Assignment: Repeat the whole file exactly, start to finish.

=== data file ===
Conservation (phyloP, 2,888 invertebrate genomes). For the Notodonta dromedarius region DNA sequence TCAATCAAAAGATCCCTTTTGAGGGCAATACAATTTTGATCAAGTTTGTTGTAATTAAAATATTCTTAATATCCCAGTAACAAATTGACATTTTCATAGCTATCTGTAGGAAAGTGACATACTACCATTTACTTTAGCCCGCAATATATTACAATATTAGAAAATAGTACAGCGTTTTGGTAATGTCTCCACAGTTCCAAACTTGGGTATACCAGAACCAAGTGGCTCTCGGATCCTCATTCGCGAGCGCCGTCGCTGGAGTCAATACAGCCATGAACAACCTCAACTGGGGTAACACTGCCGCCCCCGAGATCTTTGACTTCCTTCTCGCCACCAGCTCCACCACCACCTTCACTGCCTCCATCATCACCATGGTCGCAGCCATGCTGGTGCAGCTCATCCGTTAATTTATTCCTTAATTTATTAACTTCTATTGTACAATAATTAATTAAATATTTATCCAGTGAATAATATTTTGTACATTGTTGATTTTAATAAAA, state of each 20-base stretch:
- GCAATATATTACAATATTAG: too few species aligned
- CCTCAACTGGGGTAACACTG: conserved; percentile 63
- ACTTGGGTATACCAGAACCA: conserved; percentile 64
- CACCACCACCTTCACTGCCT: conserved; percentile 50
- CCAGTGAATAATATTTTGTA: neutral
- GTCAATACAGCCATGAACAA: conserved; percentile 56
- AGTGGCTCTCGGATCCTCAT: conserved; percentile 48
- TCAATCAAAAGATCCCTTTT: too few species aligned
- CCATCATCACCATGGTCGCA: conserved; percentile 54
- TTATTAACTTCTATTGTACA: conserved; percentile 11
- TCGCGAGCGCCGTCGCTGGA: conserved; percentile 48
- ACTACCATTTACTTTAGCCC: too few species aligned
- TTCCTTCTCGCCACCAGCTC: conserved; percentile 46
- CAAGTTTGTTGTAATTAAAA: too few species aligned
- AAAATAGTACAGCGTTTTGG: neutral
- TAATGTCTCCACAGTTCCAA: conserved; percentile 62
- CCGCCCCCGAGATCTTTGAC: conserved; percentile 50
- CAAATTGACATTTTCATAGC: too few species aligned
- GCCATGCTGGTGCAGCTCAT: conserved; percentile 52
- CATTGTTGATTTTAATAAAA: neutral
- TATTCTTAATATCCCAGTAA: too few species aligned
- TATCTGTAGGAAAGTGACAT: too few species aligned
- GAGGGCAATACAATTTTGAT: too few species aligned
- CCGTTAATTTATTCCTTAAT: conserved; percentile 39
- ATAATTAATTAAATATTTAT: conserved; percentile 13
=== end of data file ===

Conservation (phyloP, 2,888 invertebrate genomes). For the Notodonta dromedarius region DNA sequence TCAATCAAAAGATCCCTTTTGAGGGCAATACAATTTTGATCAAGTTTGTTGTAATTAAAATATTCTTAATATCCCAGTAACAAATTGACATTTTCATAGCTATCTGTAGGAAAGTGACATACTACCATTTACTTTAGCCCGCAATATATTACAATATTAGAAAATAGTACAGCGTTTTGGTAATGTCTCCACAGTTCCAAACTTGGGTATACCAGAACCAAGTGGCTCTCGGATCCTCATTCGCGAGCGCCGTCGCTGGAGTCAATACAGCCATGAACAACCTCAACTGGGGTAACACTGCCGCCCCCGAGATCTTTGACTTCCTTCTCGCCACCAGCTCCACCACCACCTTCACTGCCTCCATCATCACCATGGTCGCAGCCATGCTGGTGCAGCTCATCCGTTAATTTATTCCTTAATTTATTAACTTCTATTGTACAATAATTAATTAAATATTTATCCAGTGAATAATATTTTGTACATTGTTGATTTTAATAAAA, state of each 20-base stretch:
- GCAATATATTACAATATTAG: too few species aligned
- CCTCAACTGGGGTAACACTG: conserved; percentile 63
- ACTTGGGTATACCAGAACCA: conserved; percentile 64
- CACCACCACCTTCACTGCCT: conserved; percentile 50
- CCAGTGAATAATATTTTGTA: neutral
- GTCAATACAGCCATGAACAA: conserved; percentile 56
- AGTGGCTCTCGGATCCTCAT: conserved; percentile 48
- TCAATCAAAAGATCCCTTTT: too few species aligned
- CCATCATCACCATGGTCGCA: conserved; percentile 54
- TTATTAACTTCTATTGTACA: conserved; percentile 11
- TCGCGAGCGCCGTCGCTGGA: conserved; percentile 48
- ACTACCATTTACTTTAGCCC: too few species aligned
- TTCCTTCTCGCCACCAGCTC: conserved; percentile 46
- CAAGTTTGTTGTAATTAAAA: too few species aligned
- AAAATAGTACAGCGTTTTGG: neutral
- TAATGTCTCCACAGTTCCAA: conserved; percentile 62
- CCGCCCCCGAGATCTTTGAC: conserved; percentile 50
- CAAATTGACATTTTCATAGC: too few species aligned
- GCCATGCTGGTGCAGCTCAT: conserved; percentile 52
- CATTGTTGATTTTAATAAAA: neutral
- TATTCTTAATATCCCAGTAA: too few species aligned
- TATCTGTAGGAAAGTGACAT: too few species aligned
- GAGGGCAATACAATTTTGAT: too few species aligned
- CCGTTAATTTATTCCTTAAT: conserved; percentile 39
- ATAATTAATTAAATATTTAT: conserved; percentile 13